Regarding limitations, handling samples with large topography changes can be challenging due to the maximum deflection limit of each cantilever. Some special consideration needs to be taken during the sample preparation and installation. As the sample being handled is on the macroscopic scale, the tilt with respect to the scan plane should be minimized to ensure good tracking of the topography. Tilting of the surface larger than 1° with respect to the scanner stage can result in out-of-range cantilever deflection control that may cause damage to the probe. For nanofabricated structures on a semiconductor wafer, the flatness is typically guaranteed and no polishing is needed. This also avoids potential damage to the fine features to be imaged. The surface finish of conventional computer numerical control (CNC) machining on the micrometer level should be sufficient for the active cantilever array to handle. For generic samples, polishing may be required at the cost of altering surface features to be captured. A CNC machine is used to remove large unwanted protruding features. If large topography variation cannot be avoided, such as on a curved surface, using an array of two parallel active cantilevers with tilting control accommodates large topography variation. Multiple separated positioners would be needed for parallelization to further improve imaging throughput with more cantilever probes. Using nanofabrication techniques, it is also possible to fabricate a nanoscale nano-positioning system on the Z-axis to better address this problem in a more compact design35.

To fully realize the potential of the parallel cantilever array, especially for semiconductor inspection purposes, more engineering developments are in progress to commercialize the system. The goal is to integrate a probe with an array of eight active cantilevers into a three-axis piezo scanner and replicate tens of such structures with precise motion control for parallel imaging. With this setup, a 60 mm2 area with a 100 nm spatial resolution can be imaged within 30 min, which should be sufficient for many inspection applications. Using dynamic mode imaging in non-contact mode, the probe-sample force interaction is small at the cost of a slower imaging rate. As a trade-off, contact mode can increase the imaging speed significantly, but can increase the probe-sample interaction force and may result in sample damage or probe tip wear. To further ensure the longevity of these probes, diamond tips can also be used to significantly reduce the probe tip wear for long-term, continuous operation. To ensure good imaging performance, the imaging environment should be controlled to have low vibration and dust, to avoid particles landing on the sample during the imaging process.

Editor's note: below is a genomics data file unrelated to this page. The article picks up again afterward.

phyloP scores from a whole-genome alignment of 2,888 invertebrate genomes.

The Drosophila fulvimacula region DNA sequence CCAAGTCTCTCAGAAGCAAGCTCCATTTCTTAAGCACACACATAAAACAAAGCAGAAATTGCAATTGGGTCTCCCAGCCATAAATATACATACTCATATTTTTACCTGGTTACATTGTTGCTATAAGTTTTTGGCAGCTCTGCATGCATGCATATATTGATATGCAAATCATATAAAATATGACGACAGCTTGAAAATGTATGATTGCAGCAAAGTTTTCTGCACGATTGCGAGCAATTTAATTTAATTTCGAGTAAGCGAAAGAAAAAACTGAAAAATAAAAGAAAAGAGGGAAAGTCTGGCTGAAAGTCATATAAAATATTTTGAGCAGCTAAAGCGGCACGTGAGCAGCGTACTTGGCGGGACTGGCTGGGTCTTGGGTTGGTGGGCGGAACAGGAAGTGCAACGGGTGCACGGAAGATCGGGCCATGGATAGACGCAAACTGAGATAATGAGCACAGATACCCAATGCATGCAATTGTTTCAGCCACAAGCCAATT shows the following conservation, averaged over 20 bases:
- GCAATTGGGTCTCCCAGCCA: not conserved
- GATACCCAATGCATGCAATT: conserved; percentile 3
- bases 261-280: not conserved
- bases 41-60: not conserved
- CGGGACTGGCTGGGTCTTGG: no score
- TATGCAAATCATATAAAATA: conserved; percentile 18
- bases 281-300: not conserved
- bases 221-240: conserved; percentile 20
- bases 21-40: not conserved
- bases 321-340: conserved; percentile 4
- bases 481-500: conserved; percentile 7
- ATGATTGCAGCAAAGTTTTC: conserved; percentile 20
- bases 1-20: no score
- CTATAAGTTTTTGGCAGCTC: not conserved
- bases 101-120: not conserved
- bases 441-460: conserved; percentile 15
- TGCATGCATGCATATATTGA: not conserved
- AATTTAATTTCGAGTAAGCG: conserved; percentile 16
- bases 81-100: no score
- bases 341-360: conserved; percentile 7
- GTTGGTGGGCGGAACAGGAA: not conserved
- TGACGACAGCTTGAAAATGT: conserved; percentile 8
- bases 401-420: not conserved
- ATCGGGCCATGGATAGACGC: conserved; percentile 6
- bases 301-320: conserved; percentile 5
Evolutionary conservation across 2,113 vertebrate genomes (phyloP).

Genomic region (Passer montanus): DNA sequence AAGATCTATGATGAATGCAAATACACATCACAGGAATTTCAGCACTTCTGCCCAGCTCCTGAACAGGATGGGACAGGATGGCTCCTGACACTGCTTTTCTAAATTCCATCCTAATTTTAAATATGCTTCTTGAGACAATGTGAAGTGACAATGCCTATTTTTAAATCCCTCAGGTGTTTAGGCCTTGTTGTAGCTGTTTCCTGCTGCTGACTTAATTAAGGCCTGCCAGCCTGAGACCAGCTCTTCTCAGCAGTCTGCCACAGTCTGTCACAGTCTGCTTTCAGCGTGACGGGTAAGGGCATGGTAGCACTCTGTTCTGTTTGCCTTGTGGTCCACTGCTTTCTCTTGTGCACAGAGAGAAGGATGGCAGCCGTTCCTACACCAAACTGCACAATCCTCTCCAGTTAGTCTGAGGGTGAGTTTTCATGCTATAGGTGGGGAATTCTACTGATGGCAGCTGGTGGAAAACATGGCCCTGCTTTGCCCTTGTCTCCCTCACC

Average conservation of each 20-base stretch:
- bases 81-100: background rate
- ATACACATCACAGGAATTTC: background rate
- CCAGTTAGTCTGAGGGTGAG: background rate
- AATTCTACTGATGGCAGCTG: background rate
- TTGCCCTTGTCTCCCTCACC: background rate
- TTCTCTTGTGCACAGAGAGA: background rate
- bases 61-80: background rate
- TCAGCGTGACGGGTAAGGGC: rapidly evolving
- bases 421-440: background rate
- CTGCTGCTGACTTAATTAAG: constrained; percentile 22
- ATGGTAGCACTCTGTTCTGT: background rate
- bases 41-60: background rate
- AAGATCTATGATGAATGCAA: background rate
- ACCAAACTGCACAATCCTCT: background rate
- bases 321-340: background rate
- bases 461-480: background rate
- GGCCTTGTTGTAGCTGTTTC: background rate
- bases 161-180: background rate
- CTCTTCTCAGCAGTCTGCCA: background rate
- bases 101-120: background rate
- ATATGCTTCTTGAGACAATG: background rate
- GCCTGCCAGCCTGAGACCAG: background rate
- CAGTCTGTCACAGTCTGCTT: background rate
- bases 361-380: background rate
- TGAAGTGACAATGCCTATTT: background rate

In terms of software improvements, automated parameter tuning for a large number of controllers is being investigated. Adaptive scan speed and resolution adjustment are desirable for imaging samples with large property variations. Automated stitching of thousands of images and identifying defects from billions of pixels using machine learning-based algorithms can further help make this technique even more useful in research studies and industrial inspection.